As will be appreciated by those of ordinary skill in the art, the detector elements of the detector assembly 14 may include any of a variety of suitable materials and/or circuits for detecting the impact of the gamma rays 30. By way of example, the detector elements may include a plurality of solid-state detector elements, which may be provided as one-dimensional or two-dimensional arrays. In another embodiment, the detector elements of the detector assembly 14 may include a scintillation assembly and PMTs or other light sensors.

Moreover, the detector elements may be arranged in the detector assembly 14 in any suitable manner. By way of example, the detector assembly 14 may extend at least partially around the field of view 26. In certain embodiments, the detector assembly 14 may include modular-detector elements arranged around the field of view 26. Alternatively, the detector assembly 14 may be arranged in a ring that may extend up to about 360° around the field of view 26. In certain exemplary embodiments, the detector assembly 14 may extend from about 180° to about 360° around the field of view 26. The ring of detector elements may include flat panels or curved detector surfaces (e.g., a NaI annulus). In one exemplary embodiment, the ring may comprise in the range from 9-10 solid-state detector panels with each detector panel comprising four detector modules. Those of ordinary skill in the art will appreciate that the ring need not be circular, for example, the detector elements may be arranged in an elliptical ring or be contoured to the body profile of the subject 28. In addition, in certain exemplary embodiments, the detector assembly 14 may be gimbaled on its support base, e.g., so that arbitrary slice angles may be acquired.

To acquire multiple lines of response emanating from the subject 28 in the field of view 26 during a scan, the collimator assembly 12 may be configured to rotate about the subject 28 positioned within the field of view 26. In accordance with exemplary embodiments, the collimator assembly 12 may be configured to rotate with respect to the detector assembly 14. By way of example, the detector assembly 14 may be stationary while the collimator assembly 12 may be configured to rotate about the field of view 26. Alternatively, the detector assembly 14 may rotate while the collimator assembly 12 is stationary. In certain exemplary embodiments, the collimator assembly 12 and the detector assembly 14 may both be configured to rotate, either together or independent of one another. Alternatively, if sufficient pinhole apertures are provided in the collimator assembly 12, then no rotation may be required.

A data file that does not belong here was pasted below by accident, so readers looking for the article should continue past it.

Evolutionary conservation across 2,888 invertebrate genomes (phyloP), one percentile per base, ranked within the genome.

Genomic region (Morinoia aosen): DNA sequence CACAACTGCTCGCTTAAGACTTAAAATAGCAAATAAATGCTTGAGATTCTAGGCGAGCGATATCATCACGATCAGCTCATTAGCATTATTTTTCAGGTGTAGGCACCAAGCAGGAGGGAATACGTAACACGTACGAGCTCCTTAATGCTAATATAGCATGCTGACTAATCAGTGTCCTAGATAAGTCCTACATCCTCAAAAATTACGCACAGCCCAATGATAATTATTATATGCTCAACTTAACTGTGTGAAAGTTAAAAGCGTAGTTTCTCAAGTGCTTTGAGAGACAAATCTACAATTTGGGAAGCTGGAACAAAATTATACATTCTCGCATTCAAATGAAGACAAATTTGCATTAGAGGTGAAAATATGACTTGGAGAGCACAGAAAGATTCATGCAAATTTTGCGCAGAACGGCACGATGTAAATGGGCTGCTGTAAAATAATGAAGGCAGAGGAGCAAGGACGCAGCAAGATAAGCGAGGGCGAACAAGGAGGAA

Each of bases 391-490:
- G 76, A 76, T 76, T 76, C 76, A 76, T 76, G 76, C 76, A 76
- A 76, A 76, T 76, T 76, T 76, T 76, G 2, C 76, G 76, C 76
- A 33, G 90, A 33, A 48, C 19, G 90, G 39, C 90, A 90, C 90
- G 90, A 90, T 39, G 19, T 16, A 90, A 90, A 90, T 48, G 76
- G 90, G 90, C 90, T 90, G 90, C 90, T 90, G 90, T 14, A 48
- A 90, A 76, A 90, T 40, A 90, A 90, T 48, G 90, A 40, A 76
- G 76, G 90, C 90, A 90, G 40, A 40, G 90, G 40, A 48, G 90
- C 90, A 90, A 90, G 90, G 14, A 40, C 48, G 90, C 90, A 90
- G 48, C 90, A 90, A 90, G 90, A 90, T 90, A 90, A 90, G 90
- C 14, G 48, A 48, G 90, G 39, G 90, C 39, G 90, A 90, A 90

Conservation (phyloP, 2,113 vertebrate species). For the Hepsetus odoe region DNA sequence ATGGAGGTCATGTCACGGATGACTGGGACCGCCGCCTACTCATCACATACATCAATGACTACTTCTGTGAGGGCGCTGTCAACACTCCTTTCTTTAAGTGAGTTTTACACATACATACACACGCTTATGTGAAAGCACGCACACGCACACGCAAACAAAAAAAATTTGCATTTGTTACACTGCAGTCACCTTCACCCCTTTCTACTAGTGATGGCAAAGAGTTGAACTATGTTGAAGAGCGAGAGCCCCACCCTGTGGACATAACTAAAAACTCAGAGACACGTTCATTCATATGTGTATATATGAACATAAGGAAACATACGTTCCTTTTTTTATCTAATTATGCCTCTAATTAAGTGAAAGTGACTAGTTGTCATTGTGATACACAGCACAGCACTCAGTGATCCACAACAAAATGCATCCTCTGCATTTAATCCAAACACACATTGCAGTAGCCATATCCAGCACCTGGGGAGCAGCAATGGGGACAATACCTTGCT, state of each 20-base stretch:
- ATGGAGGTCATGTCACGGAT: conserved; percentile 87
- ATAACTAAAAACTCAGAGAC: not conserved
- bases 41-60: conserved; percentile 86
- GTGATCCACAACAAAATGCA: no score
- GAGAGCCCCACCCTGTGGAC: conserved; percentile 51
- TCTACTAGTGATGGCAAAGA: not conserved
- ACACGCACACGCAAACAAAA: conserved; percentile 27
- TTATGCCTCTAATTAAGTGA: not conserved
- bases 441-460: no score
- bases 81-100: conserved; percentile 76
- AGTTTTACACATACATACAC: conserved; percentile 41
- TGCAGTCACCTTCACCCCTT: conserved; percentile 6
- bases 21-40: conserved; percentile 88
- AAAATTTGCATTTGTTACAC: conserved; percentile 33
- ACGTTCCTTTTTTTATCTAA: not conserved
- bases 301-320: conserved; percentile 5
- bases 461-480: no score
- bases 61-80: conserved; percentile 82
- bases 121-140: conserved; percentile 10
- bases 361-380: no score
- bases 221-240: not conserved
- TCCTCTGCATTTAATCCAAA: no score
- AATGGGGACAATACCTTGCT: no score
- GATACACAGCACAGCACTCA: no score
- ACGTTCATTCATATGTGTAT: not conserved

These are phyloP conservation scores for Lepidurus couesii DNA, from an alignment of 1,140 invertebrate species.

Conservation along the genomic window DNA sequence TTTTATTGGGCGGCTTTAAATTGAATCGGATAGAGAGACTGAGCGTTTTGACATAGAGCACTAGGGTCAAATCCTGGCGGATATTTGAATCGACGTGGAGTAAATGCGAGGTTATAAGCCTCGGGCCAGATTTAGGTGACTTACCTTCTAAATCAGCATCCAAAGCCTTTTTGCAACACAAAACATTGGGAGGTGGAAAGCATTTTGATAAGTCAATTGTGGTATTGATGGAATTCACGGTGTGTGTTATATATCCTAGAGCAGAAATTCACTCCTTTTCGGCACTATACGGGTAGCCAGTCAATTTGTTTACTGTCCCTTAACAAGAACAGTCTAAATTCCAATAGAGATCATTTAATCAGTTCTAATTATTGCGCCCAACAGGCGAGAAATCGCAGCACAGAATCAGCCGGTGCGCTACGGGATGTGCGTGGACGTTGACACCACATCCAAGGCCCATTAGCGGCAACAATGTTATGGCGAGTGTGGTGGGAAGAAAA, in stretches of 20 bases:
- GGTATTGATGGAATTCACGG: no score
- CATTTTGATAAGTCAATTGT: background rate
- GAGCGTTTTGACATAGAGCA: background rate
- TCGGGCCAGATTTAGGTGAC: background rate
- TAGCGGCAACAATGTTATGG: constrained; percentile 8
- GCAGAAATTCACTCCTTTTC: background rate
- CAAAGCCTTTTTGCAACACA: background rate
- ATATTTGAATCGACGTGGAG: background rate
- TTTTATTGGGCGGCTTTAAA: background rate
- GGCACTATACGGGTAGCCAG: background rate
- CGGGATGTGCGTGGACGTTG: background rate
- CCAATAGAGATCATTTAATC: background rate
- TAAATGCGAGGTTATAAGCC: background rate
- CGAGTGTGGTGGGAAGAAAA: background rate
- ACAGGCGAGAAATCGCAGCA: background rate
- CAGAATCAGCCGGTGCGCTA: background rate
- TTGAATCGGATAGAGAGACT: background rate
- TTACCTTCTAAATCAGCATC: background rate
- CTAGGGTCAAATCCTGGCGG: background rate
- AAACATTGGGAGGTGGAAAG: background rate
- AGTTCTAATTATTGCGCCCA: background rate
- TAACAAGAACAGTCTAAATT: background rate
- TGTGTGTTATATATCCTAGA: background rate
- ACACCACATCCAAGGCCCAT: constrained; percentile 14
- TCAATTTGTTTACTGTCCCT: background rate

As illustrated, SPECT system 10 further includes a control module 16. In the illustrated embodiment, the control module 16 includes one or more motor controllers 32 and a data-acquisition module 34. In general, the motor controller 32 may control the rotational speed and position of the detector assembly 14, the collimator assembly 12, and/or the position of the subject support 24. In addition, the motor controllers 32 may control orientation of individual detectors 14 which may move independently or in combination with sections of the collimator assembly 12. Further, the motor controllers 32 may operate actuators to change separation between the detector assembly 14 and the collimator assembly 12, therefore changing focal length. The data-acquisition module 34 may be configured to obtain the signals generated in response to the impact of the gamma rays 30 with the detector assembly 14. For example, the data-acquisition module 34 may receive sampled electrical signals from the detector assembly 14 and convert the data to digital signals for subsequent processing by the image reconstruction and processing module 18.

Those of ordinary skill in the art will appreciate that any suitable technique for data acquisition may be used with the SPECT system 10. By way of example, the data needed for image reconstruction may be acquired in a list or a frame mode. In one exemplary embodiment of the present technique, gamma ray events (e.g., the impact of gamma rays 30 on the detector assembly 14), gantry 16 motion (e.g., collimator assembly 12 motion, detector assembly 14 position, and subject support 24 position), and physiological signals (e.g., heart beat and respiration) may be acquired in a list mode. List mode may be suitable in exemplary embodiments where the count rate is relatively low and many pixels record no counts at each gantry position or physiological gate. Alternatively, frames and physiological gates may be acquired by moving the gantry in a step-and-shoot manner and storing the number of events in each pixel during each frame time and heart or respiration cycle phase. Frame mode may be suitable, for example, where the count rate is relatively high and most pixels are recording counts at each gantry position or physiological gate.